Read­ing Time: 3 minutes



This Sunday’s Gos­pel (18:21–35) is a fol­low-up to that of last Sunday (Matt 18:15–20). The theme of con­flict can­not be con­cluded without touch­ing on the theme of for­give­ness too. Accord­ing to Jesus, “If your broth­er or sis­ter sins, go and point out his or her fault, just between the two of you. If he or she listens to you, you have won him or her over. But if he or she will not listen, take one or two oth­ers from the com­munity along, so that ‘every mat­ter may be estab­lished by the testi­mony of two or three wit­nesses.’ If the broth­er or sis­ter in ques­tion still refuses to listen, tell it to the Church; and if he or she refuses to listen even to the Church, treat him or her as you would treat a pagan or a tax col­lect­or.” If the issue is resolved in the first, second, or third attempt, the next thing is for the vic­tim to for­give the offend­er. What if, after the last stage, the offend­er refuses to admit his or her fault? It means the per­son has not yet obtained forgiveness.

How many times?

Then Peter came to Jesus and asked, ‘Lord, how many times shall I for­give my broth­er or sis­ter who sins against me? Up to sev­en times?’ Jesus answered, ‘I tell you, not sev­en times, but sev­enty-sev­en times’” (Matt 18:21–22). After listen­ing and reflect­ing on Jesus’ guidelines on how to resolve con­flicts in Mat­thew 18:21–35, Peter sought fur­ther cla­ri­fic­a­tion from Jesus. After reply­ing to Peter’s ques­tion, Jesus went ahead and but­tressed his response with a touch­ing story. Peter inquired from Jesus about how many times he is sup­posed to for­give his broth­er or sis­ter who offends him. Based on the bib­lic­al sig­ni­fic­ance of the num­ber 3 as com­plete­ness, Peter thought that after he might have for­giv­en his broth­er or sis­ter three times, there should be no need to keep for­giv­ing. But Jesus dis­agreed and exten­ded the for­give­ness to sev­enty times sev­en (cf. Gen 4:24 for a sim­il­ar expres­sion by Abra­ham). Sev­enty times sev­en means indef­in­ite and lim­it­less. That means for­give­ness does not and should not have a lim­it. How about ask­ing for for­give­ness? Should it have a limit?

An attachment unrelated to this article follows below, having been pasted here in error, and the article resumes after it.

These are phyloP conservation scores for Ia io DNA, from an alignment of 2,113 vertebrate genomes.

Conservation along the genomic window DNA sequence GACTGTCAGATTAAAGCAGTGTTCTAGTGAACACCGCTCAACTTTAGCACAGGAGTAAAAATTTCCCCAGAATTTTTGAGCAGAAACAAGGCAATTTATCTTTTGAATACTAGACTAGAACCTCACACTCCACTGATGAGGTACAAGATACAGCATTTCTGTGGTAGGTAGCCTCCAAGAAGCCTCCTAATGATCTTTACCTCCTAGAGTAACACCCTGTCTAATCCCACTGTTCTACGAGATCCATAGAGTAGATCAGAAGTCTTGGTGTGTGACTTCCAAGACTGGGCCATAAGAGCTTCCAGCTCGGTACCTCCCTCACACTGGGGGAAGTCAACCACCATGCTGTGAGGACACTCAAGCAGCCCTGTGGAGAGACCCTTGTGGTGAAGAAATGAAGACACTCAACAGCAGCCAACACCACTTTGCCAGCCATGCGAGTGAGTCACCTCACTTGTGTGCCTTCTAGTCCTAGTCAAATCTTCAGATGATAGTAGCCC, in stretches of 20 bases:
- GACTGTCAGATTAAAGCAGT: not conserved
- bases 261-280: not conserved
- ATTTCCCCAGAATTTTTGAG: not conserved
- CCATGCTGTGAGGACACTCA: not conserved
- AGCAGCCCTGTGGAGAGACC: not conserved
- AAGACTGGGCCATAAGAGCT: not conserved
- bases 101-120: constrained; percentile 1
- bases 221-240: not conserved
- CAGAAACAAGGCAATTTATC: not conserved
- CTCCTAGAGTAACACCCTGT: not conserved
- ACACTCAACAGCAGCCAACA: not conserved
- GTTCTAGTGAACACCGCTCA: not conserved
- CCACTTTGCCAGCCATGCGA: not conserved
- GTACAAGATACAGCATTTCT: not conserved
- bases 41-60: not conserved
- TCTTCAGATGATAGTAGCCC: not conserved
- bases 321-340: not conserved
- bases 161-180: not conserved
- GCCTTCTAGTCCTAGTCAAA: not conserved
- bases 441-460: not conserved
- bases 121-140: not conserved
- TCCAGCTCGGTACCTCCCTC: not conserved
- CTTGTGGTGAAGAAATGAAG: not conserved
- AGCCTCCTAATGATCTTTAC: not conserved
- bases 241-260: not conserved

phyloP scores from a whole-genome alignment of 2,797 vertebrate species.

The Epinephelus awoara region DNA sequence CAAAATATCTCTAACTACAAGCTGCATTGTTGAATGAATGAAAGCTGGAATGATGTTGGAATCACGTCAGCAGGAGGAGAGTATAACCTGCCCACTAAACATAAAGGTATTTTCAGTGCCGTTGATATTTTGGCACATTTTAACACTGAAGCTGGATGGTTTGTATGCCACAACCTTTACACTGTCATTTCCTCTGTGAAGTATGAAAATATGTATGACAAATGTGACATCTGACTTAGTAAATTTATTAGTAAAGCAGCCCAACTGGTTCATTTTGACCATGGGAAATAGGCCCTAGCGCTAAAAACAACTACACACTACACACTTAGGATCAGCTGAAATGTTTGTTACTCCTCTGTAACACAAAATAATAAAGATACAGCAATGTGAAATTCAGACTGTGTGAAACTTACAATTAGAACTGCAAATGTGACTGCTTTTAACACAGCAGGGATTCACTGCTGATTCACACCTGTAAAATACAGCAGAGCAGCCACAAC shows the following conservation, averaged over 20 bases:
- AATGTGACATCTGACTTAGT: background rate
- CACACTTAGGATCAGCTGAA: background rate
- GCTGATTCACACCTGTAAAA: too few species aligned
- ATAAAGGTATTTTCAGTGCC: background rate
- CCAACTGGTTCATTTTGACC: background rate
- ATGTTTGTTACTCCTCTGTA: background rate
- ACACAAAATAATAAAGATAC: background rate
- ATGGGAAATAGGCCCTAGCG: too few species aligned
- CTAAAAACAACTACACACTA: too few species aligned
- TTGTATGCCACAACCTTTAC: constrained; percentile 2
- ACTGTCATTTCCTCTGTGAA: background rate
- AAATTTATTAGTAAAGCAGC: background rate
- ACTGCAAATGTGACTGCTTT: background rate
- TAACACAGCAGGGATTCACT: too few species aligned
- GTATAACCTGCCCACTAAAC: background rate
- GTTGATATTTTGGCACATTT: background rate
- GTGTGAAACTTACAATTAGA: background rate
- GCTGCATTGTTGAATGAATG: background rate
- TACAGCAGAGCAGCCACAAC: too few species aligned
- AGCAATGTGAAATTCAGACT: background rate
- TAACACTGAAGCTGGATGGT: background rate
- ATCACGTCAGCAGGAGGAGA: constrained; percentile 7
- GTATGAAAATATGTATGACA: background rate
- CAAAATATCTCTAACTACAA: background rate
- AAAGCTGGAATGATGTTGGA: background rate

That Jesus asked us to love our enemies and pray for those who per­se­cute us (cf. Matt 5:44; Luke 6:27–28) does not mean we should mal­treat people. People should not hold on to Jesus’ words to con­tin­ue to sin against oth­ers. It is an abuse of the words of the Gos­pel. The same Jesus who says to pray for your per­se­cutors also says to do to oth­ers what you would want oth­ers to do to you. In oth­er words, if you know what you do not want done to you, then do not do that to oth­ers. Jesus calls this the golden rule’ (cf. Matt 7:12). If Peter should for­give sev­enty times sev­en, then the broth­er or sis­ter who sins against him should as well ask for for­give­ness sev­enty times sev­en. That is, we should always be ready and will­ing to for­give, and espe­cially to ask for for­give­ness. Luke makes this more expli­cit when he instructs that if your broth­er or sis­ter sins sev­en times a day and sev­en times comes to you and says, I repent, I am sorry, you must for­give him or her (cf. Luke 17:4).

SUNDAY REFLECTIONS” (vols. I‑II-III)!! The reflec­tion for the 24th Sunday of the year (A) is found in
The Word of Life, vol. I, pages 444–453. Happy reading!

For details on how to get it, con­tact the author on this link: https://m.me/uchennabiblia?fbclid=IwAR2yeg4a6sDGBp9QGkIvKj6FSADumMokN6lshdE0zuo-JHs6qOmlhA7jyHo
or email me at: postmaster@uchennabiblia.com
or simply send an SMS on 08116100926, and I will get back to you.

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